Saturday, May 29, 2010

Saturday morning breakfast bites

Good morning, everyone! I've been in from the dairy farm just long enough to eat a bowl of cereal (w/ milk, of course) and think I'll be able to catch you up on the latest happenings before I fall asleep in my office chair. So here we go...

The big news in the dairy industry this past week related to the release an undercover video filmed at a dairy in Ohio. Over the course of about a month from what I understand, one of the employees filmed another engaging in numerous acts of animal cruelty towards the cows and calves on the farm. Many of my fellow farm bloggers have expressed their disgust and outrage about the malicious treatment of the animals seen in the video. Many of them also point out that the person filming should have reported the employee in question sooner or at least stepped in to stop the abuse. Considering the video was released by a veganist animal rights group, I guess the videographer wanted to gather as much footage as possible to advance their agenda. The cows on that farm must have been considered "collateral damage" in their wider war against animal agriculture. I won't go much more into this because, as I said, several other like-minded folks have done an excellent job expressing their emotions on this issue. There's simply no excuse nor room for animal abuse. None. Period.

On a more positive note, it's been a fairly productive week on our farm. We've finished giving annual vaccination boosters to all of our animals, and we had the veterinarian over yesterday to determine pregnancies on about 100 head. Among the cows, 42 of 60 were pregnant which isn't bad considering several within the group have been historically hard to breed. We didn't fare as well with the heifers though, as only 19 of 36 were pregnant by AI breeding. These percentages are much lower than our last herd check, but if you average the two together I guess we'd be coming out about normal.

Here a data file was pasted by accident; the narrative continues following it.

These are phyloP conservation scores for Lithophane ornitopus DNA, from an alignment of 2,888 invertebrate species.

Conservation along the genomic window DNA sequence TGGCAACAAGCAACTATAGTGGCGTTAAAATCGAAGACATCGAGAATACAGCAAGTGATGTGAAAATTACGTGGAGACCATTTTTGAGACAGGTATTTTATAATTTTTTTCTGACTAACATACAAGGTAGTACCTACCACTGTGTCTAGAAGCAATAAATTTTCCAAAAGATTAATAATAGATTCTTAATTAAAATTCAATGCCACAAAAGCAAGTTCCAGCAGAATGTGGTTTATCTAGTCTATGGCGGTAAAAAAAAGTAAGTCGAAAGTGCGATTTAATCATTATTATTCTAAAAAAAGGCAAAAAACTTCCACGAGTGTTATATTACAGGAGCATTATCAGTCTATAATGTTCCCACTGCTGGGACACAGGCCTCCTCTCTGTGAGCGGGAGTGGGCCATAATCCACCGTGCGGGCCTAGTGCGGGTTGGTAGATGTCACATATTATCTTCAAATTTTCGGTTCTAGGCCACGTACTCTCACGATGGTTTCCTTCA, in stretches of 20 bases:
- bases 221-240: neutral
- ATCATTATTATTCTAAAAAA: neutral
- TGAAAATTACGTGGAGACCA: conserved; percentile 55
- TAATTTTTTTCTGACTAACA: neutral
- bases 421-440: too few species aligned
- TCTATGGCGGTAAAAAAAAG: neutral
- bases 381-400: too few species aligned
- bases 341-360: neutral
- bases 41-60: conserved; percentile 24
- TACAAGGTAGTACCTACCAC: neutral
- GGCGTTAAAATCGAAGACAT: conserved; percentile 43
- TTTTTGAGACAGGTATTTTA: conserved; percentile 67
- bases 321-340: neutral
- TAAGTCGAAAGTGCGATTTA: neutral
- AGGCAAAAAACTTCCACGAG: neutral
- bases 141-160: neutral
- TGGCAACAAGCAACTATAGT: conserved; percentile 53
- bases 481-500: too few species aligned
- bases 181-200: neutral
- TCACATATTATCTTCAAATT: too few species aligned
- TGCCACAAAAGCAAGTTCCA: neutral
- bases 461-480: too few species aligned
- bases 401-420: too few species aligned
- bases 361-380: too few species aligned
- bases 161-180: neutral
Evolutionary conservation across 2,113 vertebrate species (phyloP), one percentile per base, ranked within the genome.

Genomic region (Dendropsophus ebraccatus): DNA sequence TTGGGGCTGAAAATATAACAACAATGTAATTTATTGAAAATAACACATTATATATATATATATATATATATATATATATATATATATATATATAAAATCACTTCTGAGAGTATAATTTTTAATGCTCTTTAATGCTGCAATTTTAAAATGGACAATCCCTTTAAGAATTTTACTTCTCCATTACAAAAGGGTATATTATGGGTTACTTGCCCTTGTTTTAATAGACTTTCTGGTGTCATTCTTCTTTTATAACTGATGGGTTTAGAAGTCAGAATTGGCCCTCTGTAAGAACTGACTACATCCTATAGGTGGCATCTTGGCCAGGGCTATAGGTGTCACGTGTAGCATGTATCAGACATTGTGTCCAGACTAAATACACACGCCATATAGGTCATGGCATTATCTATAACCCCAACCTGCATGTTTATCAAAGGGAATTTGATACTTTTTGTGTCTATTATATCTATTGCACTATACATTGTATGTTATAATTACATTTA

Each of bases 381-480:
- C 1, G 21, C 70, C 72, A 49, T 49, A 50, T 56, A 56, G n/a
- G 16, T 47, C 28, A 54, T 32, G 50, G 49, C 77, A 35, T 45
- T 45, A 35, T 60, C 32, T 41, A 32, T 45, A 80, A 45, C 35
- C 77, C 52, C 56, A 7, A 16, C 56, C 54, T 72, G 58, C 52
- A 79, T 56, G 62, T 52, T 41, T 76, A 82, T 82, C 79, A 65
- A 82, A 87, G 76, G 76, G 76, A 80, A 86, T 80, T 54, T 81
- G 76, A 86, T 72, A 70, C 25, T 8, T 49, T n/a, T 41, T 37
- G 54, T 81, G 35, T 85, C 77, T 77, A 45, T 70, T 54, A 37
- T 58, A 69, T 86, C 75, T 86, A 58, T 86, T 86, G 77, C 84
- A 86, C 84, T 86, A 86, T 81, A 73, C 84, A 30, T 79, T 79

Finally, I had a neat opportunity this past Thursday evening as I was invited to deliver the commencement address at Lamar County High School's graduation ceremony. I was amazed at how many people were there for a class of only 45 graduates. I shouldn't have been though, because people in small communities really feel connected to events such as this, even if they don't have a friend or family member directly involved. I don't think it was the best speech I've ever written and my delivery had its share of flubs and flat spots, but it was well received and that's what matters. If you have 11 minutes to kill or need a cure for insomnia, you can download an mp4 audio file of the speech here.

Don't forget...there's only one week left for you to enter our annual Milk Mustache Contest!

1 comment:

Diane Reed Loew said...

Do you really think that video is real? I mean - I know they are mistreating the animals and I don't want to admit what I or any of our guys on our farm would like to do the people, but for real? This couldn't have been happening for very long without the owner knowing it. I didn't watch the video, but the guys said the idiot doing the beating was looking directly into the camera. This whole thing sounds like a set up. I, as a dairy owner would certainly see signs of abuse. Also, what owner would treat his "income" that way? It is just too fishy for me.
We are like the majority of dairy owners. We take good care of what God gave us. They get what they need before we do. I can't remember the last vacation we took, but a year ago the BEBs (bowned eyed bossies) got new mattresses. This whole thing is disgusting. Thanks for shining the light on the true way most of us dairy people treat our animals.

I posted this on another site and they agreed and mentioned how clean the worker was and how stable the filming was. I am just having a hard time believing this.